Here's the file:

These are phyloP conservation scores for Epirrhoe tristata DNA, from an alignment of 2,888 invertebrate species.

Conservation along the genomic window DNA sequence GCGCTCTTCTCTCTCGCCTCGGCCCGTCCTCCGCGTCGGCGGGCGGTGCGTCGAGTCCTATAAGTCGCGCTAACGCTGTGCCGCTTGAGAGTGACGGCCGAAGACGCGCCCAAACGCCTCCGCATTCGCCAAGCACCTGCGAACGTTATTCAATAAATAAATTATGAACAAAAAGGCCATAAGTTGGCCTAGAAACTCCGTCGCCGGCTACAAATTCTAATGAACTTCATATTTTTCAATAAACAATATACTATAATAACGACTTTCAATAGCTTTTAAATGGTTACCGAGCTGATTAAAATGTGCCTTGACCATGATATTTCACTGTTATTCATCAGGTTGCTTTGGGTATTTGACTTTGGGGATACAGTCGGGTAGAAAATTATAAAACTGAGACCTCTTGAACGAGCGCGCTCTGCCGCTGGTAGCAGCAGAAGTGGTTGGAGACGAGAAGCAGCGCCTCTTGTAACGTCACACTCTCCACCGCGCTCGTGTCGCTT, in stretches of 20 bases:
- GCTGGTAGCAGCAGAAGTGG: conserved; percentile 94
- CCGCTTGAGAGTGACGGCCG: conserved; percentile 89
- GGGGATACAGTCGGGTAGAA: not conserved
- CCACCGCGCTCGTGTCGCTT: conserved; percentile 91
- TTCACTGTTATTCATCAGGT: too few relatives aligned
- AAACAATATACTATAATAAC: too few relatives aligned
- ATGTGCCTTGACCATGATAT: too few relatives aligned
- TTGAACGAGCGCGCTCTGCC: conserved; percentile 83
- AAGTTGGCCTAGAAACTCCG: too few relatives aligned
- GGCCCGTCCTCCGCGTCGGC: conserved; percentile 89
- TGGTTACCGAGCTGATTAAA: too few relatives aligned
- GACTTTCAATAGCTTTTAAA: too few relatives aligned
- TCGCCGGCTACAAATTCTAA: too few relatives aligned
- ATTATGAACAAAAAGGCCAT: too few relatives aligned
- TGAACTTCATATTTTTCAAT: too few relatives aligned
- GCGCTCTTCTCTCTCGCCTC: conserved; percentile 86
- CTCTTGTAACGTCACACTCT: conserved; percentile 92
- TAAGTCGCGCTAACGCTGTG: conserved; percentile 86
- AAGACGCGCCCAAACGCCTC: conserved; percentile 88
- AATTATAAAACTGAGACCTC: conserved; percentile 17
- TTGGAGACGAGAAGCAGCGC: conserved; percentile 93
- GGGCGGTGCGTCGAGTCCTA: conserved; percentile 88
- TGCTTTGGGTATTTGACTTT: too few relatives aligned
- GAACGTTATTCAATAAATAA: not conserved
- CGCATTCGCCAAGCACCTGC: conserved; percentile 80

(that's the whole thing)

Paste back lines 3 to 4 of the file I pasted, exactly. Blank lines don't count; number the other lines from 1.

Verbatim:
- GCTGGTAGCAGCAGAAGTGG: conserved; percentile 94
- CCGCTTGAGAGTGACGGCCG: conserved; percentile 89